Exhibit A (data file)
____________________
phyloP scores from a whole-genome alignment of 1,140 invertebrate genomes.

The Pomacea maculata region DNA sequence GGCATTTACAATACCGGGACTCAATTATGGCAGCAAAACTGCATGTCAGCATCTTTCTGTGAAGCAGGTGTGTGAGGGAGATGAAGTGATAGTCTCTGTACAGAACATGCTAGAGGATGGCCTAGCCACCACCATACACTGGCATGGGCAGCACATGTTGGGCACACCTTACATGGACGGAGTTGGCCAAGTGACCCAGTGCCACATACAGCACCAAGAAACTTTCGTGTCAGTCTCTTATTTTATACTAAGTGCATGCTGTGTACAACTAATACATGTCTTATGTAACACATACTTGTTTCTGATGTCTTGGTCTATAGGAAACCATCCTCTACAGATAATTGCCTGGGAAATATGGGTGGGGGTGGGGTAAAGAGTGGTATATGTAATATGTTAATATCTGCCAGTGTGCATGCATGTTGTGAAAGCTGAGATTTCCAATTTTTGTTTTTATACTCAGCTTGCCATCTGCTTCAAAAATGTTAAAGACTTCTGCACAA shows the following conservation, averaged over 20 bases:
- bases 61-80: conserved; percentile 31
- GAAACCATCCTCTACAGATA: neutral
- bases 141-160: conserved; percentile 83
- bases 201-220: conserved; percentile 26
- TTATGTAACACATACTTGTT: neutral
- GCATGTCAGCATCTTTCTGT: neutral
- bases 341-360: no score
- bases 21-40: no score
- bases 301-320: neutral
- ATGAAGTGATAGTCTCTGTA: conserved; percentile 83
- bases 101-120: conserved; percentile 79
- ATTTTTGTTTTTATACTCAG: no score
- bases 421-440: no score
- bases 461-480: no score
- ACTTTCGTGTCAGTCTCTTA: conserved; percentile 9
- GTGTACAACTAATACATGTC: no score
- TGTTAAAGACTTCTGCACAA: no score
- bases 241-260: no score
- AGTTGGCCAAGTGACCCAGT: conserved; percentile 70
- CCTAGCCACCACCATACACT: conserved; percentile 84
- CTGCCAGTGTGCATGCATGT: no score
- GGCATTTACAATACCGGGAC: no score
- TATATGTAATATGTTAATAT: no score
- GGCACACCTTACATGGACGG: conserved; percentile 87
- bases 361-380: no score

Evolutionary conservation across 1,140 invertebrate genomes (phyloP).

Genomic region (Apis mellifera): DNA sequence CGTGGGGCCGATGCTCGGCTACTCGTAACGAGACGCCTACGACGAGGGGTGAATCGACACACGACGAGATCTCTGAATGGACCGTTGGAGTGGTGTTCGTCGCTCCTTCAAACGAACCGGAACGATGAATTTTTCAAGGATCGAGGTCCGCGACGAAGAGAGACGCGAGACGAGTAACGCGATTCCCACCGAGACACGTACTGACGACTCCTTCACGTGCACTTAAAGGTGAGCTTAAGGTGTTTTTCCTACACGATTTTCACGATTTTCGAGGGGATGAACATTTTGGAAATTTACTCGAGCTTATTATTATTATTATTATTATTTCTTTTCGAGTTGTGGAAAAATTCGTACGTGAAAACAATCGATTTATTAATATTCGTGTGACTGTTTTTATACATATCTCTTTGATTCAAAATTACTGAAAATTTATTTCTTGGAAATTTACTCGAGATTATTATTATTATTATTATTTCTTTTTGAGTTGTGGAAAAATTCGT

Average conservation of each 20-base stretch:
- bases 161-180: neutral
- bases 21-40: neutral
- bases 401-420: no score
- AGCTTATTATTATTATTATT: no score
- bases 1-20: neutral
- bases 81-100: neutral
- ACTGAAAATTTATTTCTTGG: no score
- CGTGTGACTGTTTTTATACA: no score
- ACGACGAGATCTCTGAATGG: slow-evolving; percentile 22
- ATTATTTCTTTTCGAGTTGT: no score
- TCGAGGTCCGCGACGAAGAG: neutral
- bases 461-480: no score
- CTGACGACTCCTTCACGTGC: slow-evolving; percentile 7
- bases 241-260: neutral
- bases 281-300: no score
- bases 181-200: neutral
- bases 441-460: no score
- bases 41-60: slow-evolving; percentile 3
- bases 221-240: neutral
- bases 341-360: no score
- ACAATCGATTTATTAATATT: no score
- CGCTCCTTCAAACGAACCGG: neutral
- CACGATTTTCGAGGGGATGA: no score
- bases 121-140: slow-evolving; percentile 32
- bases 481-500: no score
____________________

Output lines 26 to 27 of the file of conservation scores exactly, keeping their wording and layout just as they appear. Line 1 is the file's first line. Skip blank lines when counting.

- GGCACACCTTACATGGACGG: conserved; percentile 87
- bases 361-380: no score